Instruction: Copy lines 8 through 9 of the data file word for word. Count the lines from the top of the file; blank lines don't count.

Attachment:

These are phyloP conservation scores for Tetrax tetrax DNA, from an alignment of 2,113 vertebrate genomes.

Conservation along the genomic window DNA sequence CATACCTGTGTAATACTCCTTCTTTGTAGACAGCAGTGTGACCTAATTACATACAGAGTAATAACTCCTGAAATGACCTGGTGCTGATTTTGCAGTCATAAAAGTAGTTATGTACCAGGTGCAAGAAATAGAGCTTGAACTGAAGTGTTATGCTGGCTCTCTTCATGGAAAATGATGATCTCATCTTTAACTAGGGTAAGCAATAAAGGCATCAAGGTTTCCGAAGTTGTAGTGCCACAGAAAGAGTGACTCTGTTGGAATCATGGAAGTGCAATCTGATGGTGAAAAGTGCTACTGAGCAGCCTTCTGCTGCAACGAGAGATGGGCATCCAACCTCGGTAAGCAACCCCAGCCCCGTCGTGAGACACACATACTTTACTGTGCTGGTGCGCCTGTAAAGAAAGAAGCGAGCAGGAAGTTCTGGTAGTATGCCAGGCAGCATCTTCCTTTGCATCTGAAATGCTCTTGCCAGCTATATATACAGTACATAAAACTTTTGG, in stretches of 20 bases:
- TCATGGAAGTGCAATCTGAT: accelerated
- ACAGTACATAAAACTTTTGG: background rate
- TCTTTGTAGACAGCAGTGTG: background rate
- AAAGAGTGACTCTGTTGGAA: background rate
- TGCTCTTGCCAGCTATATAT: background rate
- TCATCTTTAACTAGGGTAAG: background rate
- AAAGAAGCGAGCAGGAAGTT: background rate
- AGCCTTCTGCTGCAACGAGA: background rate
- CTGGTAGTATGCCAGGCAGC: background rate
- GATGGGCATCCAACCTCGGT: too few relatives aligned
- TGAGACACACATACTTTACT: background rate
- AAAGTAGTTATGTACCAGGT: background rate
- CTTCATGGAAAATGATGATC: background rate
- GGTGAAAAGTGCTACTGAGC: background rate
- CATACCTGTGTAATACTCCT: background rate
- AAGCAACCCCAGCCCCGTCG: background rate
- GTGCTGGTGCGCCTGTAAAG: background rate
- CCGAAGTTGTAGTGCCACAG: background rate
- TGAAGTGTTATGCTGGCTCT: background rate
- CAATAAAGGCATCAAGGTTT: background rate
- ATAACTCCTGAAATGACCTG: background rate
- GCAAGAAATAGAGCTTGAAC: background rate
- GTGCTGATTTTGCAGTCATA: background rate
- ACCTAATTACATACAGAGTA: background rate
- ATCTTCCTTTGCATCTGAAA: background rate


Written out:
- TCATCTTTAACTAGGGTAAG: background rate
- AAAGAAGCGAGCAGGAAGTT: background rate